A Randomized Pilot Study of Rhythm-Based Music with Movement Strategies on Stress and Interaction Behaviors of Infant Caregivers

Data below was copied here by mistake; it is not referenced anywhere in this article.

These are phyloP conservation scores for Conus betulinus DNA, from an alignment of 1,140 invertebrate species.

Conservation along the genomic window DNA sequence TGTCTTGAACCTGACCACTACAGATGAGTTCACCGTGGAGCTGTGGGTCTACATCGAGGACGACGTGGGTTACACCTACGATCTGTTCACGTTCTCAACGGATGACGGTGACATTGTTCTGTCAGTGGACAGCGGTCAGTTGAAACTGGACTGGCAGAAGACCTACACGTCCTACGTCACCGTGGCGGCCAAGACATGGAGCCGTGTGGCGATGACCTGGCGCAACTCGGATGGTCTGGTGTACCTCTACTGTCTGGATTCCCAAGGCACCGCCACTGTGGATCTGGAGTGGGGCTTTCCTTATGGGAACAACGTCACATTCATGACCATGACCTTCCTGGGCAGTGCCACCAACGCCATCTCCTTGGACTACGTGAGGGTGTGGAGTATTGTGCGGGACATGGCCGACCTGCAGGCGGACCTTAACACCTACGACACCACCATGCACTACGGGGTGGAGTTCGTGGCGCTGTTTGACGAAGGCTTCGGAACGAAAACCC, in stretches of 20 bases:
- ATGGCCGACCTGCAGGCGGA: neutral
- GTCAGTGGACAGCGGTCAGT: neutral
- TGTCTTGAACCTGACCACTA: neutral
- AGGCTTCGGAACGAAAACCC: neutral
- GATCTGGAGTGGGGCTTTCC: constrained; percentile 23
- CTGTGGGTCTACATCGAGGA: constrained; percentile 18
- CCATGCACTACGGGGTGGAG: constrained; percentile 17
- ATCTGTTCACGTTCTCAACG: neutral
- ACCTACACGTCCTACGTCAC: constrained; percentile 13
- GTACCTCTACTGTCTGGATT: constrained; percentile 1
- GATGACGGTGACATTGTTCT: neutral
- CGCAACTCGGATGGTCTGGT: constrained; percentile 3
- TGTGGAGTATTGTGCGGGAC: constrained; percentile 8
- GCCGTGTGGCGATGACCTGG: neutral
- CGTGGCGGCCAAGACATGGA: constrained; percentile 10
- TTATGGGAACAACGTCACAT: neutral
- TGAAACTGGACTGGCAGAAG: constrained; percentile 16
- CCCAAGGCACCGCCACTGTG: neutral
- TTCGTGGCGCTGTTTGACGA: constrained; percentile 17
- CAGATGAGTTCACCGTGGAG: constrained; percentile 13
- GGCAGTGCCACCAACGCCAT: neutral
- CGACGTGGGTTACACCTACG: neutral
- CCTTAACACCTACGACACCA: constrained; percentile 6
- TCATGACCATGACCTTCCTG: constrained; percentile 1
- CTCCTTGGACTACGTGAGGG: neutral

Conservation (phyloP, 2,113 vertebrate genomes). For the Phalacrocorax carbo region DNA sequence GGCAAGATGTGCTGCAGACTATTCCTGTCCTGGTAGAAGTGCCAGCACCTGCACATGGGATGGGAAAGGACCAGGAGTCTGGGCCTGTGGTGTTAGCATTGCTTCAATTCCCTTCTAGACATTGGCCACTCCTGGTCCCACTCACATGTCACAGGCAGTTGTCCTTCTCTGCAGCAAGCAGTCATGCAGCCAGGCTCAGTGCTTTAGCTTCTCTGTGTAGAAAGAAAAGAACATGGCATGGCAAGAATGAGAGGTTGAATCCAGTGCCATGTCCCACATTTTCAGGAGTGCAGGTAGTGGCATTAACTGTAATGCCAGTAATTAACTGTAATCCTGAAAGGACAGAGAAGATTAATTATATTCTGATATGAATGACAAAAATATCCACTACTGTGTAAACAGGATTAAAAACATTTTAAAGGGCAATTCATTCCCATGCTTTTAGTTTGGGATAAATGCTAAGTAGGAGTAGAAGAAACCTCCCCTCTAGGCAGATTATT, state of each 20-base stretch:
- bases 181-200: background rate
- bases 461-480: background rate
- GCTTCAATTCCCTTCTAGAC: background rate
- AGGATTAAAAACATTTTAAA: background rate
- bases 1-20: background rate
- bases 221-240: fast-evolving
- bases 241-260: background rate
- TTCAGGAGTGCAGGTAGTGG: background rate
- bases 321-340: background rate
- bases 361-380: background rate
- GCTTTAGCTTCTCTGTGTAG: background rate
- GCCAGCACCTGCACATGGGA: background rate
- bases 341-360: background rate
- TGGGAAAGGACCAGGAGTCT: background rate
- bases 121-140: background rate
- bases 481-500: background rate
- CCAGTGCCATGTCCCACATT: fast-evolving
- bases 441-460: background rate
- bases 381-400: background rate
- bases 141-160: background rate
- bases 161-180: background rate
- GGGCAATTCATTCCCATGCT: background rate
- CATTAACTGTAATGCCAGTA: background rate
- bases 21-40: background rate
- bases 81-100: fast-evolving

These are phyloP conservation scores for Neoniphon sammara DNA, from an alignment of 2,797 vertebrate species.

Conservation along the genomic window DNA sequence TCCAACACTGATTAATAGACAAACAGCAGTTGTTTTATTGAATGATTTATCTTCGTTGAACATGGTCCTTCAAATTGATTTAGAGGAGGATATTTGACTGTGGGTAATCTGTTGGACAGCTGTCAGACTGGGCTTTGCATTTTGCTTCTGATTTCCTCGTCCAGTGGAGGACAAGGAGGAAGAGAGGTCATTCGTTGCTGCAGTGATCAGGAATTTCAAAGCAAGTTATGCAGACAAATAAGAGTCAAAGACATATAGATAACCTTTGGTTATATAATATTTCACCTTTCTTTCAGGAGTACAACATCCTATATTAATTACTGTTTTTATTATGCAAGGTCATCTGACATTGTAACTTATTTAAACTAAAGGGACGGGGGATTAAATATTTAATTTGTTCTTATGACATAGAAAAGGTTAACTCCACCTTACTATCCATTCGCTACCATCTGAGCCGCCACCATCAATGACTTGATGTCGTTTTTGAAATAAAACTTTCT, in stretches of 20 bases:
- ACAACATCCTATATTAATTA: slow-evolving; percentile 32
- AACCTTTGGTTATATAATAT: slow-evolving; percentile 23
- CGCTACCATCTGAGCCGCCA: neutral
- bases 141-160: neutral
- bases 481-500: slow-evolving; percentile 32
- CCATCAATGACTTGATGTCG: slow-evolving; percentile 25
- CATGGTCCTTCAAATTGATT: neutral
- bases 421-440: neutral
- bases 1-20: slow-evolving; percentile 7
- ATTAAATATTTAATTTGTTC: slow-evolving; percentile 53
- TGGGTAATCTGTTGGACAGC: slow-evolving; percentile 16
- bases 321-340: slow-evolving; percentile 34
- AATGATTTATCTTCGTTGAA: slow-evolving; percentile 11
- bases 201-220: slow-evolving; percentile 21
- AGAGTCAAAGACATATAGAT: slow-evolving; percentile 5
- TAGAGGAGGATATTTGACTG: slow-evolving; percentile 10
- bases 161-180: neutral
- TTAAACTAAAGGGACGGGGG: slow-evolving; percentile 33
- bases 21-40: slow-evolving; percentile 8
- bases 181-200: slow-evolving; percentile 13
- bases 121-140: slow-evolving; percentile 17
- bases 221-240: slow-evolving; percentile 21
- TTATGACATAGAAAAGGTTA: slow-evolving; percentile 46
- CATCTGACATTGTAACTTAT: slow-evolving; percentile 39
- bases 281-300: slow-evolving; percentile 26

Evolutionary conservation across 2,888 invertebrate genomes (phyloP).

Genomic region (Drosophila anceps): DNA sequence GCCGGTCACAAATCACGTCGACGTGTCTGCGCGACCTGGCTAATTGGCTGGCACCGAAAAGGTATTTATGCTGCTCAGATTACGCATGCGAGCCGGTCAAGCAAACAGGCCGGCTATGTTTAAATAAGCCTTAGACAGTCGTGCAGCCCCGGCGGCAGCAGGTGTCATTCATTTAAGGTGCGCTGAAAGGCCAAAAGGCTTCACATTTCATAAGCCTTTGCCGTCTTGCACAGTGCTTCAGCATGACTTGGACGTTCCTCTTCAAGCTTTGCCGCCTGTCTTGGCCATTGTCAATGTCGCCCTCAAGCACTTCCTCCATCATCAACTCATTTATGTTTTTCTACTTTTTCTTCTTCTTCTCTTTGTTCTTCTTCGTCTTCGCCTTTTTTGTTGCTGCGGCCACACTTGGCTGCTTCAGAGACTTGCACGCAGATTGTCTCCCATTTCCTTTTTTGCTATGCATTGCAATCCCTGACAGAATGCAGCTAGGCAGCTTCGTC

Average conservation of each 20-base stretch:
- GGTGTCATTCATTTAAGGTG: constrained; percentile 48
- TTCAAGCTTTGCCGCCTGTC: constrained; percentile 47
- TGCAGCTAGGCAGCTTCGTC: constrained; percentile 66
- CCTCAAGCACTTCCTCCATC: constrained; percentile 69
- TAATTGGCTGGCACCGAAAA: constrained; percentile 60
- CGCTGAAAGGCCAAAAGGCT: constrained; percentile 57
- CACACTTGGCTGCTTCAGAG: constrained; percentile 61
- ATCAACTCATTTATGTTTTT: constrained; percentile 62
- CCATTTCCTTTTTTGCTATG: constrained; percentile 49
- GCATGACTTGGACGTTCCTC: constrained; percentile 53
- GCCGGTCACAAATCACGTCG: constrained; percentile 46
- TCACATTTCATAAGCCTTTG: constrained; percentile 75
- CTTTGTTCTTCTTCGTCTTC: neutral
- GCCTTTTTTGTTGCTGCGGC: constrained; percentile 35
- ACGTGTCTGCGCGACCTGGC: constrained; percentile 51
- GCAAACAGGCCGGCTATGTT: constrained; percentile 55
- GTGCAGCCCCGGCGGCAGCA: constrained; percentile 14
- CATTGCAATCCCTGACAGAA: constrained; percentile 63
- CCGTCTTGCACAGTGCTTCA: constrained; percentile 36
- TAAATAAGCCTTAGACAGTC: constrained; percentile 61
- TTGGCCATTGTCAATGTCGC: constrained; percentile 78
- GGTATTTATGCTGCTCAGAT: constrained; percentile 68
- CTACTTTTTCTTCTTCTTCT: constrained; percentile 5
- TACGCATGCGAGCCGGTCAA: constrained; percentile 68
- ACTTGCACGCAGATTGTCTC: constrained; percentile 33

Consistent, prolonged, and nurturing interactions of a primary caregiver with an infant is necessary for optimal development of the infant. Lowering parental stress can promote positive caregiver-infant social interaction behaviors. Studies show that when caregivers use rhythm-based music and movement strategies during interactions with their infants, non-verbal communication, mutual attunement, and self-reported stress levels improve. The purpose of this pilot study was to determine caregiver benefits (stress hormones and positive interaction behaviors) when learning rhythm-based music with movement strategies while interacting with their infant. This was achieved through randomization of caregiver/infant dyads to a treatment (instructional intervention) or control condition with no instruction. Significantly lower salivary cortisol levels and lower salivary cortisol/DHEA ratio values pre-post were observed for the treatment condition as compared to control. These findings suggest that learning and using rhythm-based music and movement interventions are promising for lowering stress in caregivers. The impact of the intervention with families at risk due to stress-related environmental factors should be further investigated. In addition, observing social emotional behaviors and stress hormone levels of the infant is suggested.
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